The below article was published by ABPNews/Herald, and written by Jeff Brumley. ABPnews/Herald was created by the January 2014 merger of The Religious Herald, the 185-year-old newsjournal for Baptists in Virginia and the Mid-Atlantic, and ABPnews, founded in 1990 as Associated Baptist Press, the first and only independent news service created by and for Baptists. Read the full story at ABPNews/Herald
Baptist disaster-response leaders from around the nation gathered near Philadelphia Wednesday and Thursday to hammer out how they can improve interdenominational coordination and swap best practices when ministering to communities impacted by catastrophe.
Members of the North American Baptist Fellowship’s Disaster Response Network also took up the sensitive topic of background checks for disaster volunteers, sparking questions about if and how to screen people who are eager to help in times of crisis.
The group, which meets twice a year, has 25 member organizations ranging from the American Baptist Churches USA and the Cooperative Baptist Fellowship to the Baptist General Convention of Texas and the Virginia Baptist Mission Board. Their gathering this week at the ABCUSA headquarters in King of Prussia, Pa., coincided with the Baptist World Alliance executive committee meeting nearby and the NABF’s FutureBaptists convocation today and Friday in Philadelphia.
The need for better coordination during disaster events became evident the last two years as varied Baptist organizations along with other faith and secular groups responded to tornadoes in Oklahoma and other places, to the aftermath of the deadly explosion in West, Texas, and to Hurricane Sandy.
“Sometimes you see five different ministries working a street,” said Jack Cobb, national disaster relief coordinator for American Baptist Men USA. “There has to be a better way.”
Cobb’s comment came during a discussion of best practices that various members use to help them streamline disaster-response operations.
One of those was staging targeted recovery events in communities hit by man-made and natural devastation, said Marla Bearden, disaster response specialist with the BGCT and one of three conveners of the NABF network.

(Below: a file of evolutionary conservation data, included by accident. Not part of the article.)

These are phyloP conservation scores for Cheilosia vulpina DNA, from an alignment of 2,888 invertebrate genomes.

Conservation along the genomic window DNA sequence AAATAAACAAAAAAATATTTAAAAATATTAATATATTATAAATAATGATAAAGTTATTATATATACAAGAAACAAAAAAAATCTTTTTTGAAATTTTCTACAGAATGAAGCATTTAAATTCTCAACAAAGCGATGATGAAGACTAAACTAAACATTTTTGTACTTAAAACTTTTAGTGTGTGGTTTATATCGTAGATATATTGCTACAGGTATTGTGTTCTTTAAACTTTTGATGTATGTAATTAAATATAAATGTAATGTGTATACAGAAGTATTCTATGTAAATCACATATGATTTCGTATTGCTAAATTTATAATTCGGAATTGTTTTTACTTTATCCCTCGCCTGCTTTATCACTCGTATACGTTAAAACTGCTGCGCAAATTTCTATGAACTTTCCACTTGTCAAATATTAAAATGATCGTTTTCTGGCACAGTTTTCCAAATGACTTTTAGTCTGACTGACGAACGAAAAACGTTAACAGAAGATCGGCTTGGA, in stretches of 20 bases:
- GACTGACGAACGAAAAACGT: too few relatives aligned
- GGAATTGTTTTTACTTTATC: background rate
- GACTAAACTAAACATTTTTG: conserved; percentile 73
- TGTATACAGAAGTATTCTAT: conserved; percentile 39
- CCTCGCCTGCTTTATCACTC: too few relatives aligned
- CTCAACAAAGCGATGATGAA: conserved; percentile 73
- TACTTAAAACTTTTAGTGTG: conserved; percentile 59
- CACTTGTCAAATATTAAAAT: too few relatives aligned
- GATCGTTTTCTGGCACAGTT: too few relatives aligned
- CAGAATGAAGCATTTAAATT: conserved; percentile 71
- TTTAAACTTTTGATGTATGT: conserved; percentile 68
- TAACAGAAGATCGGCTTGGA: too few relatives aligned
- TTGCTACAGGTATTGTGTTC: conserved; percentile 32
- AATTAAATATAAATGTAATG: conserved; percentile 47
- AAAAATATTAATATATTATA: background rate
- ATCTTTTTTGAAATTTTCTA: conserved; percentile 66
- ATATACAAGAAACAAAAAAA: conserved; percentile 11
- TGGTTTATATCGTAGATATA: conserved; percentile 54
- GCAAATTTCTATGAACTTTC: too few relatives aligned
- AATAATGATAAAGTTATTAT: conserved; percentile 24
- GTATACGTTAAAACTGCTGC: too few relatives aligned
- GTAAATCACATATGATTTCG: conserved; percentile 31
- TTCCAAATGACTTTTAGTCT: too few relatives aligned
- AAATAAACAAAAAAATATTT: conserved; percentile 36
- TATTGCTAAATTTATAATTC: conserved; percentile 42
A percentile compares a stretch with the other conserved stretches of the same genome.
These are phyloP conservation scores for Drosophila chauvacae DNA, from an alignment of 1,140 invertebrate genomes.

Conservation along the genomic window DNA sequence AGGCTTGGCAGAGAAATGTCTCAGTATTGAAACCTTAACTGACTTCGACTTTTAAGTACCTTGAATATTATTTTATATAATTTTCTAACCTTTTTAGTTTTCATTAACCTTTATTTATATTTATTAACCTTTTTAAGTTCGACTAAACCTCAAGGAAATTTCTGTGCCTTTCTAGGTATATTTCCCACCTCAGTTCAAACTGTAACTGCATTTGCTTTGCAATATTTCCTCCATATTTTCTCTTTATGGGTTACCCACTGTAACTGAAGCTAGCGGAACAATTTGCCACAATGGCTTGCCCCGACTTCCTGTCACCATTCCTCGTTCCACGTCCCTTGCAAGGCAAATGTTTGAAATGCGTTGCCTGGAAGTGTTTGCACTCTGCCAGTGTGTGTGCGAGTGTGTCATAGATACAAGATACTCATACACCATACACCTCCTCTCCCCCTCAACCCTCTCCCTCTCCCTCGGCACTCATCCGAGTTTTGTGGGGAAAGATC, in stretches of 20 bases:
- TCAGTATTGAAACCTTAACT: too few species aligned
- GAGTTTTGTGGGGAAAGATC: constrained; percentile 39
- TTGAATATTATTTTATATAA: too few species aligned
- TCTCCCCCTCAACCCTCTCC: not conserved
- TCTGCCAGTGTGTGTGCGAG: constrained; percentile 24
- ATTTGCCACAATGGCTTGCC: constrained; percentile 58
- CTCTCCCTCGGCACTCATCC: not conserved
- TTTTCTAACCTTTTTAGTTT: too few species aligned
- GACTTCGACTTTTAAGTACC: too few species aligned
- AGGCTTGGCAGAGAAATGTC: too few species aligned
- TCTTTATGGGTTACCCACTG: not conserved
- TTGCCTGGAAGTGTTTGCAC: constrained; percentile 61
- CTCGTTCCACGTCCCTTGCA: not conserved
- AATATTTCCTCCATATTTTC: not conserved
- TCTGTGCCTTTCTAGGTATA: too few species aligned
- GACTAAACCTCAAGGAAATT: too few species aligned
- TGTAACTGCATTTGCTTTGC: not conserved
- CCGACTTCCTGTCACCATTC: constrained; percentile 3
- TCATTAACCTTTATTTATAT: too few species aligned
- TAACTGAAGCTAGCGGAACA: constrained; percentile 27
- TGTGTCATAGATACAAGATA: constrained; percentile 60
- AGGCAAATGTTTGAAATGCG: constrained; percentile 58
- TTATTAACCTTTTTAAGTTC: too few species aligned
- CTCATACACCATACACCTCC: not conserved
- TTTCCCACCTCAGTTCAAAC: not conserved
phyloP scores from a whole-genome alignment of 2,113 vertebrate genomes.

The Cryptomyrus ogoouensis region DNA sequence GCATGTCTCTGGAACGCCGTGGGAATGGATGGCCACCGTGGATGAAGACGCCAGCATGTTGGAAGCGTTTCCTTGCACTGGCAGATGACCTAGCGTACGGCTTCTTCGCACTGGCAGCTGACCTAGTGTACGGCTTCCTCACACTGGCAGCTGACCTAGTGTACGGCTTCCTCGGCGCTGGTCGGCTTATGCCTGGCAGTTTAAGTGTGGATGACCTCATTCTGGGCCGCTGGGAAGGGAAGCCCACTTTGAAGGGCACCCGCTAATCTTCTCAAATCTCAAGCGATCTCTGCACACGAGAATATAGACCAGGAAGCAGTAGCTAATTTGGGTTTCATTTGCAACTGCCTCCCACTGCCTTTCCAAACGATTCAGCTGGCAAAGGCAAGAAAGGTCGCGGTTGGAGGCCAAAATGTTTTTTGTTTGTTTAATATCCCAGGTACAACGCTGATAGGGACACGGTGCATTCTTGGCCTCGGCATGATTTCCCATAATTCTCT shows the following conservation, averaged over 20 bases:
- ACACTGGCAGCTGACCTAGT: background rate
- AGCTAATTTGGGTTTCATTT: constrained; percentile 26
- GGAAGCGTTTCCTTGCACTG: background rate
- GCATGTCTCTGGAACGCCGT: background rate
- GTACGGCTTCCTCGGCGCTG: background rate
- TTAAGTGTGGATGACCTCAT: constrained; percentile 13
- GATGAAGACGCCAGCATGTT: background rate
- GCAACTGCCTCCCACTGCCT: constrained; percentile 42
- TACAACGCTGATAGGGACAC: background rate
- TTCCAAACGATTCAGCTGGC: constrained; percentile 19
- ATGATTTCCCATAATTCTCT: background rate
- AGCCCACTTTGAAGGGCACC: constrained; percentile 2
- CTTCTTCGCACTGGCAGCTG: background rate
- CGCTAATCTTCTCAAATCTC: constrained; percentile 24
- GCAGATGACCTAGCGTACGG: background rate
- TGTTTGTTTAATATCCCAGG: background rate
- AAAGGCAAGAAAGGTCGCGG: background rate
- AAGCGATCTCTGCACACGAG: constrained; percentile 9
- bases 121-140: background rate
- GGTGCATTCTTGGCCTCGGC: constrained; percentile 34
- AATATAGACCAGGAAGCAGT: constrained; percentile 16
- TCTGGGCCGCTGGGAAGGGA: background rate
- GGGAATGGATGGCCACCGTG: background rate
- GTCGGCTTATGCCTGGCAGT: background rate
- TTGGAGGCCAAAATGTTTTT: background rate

In 2013 those included events like “Loving West” and “Loving Oklahoma,”in which hundreds of volunteers were recruited for a week of intense service in the Texas town devestated by an April fertilizer plant explosion and in Moore and other Oklahoma towns hit by a wave of tornadoes.
The benefit of the approach is the centralized coordination that prevents duplication of efforts among volunteers representing wide-ranging faith groups, Bearden said.
At CBF, officials learned that it helps to contract with a local disaster-relief expert as a way of managing immediate and long-term operations in impacted areas, said Tommy Deal, the Fellowship’s national disaster response coordinator.
They did that last year in Oklahoma, where First Baptist Church of Norman member Jill Hatcher was tapped for six months to coordinate the state and national Fellowship’s tornado recovery efforts.
In many cases, including Loving Oklahoma, Hatcher also became the point person for other groups’ projects because her local network helped to avoid overlapping efforts, Deal said.
“She was able to help people connect in ways they never thought possible,” Deal said.
Cobb said American Baptist Men volunteers witnessed that process firsthand.
“It was great having a knowledgeable person” on the scene when out-of-town groups arrived in Oklahoma, Cobb said. “As a collective community we have to get a mechanism where we are not reinventing the wheel every time.”
Bearden, who led the disaster response network’s meetings Wednesday and today, said members may also need to get onto the same page in providing credentials increasingly required by authorities for volunteers working in disaster zones.
And that, she added, often means performing background checks on regular and new volunteers.
Bearden said the BGCT uses a website through which it screens all potential volunteers older than 18 for criminal and sexual convictions.
Another agency that performs background checks is North Carolina Baptist Men, said its disaster relief coordinator, Gaylon Moss.
While the practice protects agencies from potential liability, it also creates new dilemmas for disaster-response leaders, Moss said.
“The hard part is, if you have a violation, does that always mean you can’t come?” he said, referring to white-collar convictions or non-sexual offenses that occurred years ago.
“To me it’s gotten more complicated because now I am making these judgment calls,” Moss said. “We want to be full of grace and mercy” while also protecting communities and the organization.
Deal said CBF is currently looking into initiating background checks for volunteers. He asked Bearden and Moss how it works when volunteers walk up at a disaster area and want to help.
It’s OK to require some volunteers to skip working a specific disaster event if their background checks are pending, Moss said.
The group also discussed if and how to provide identification badges for volunteers, training for some kinds of work, including chainsaw use, and the most cost-effective ways to provide insurance coverage for volunteers.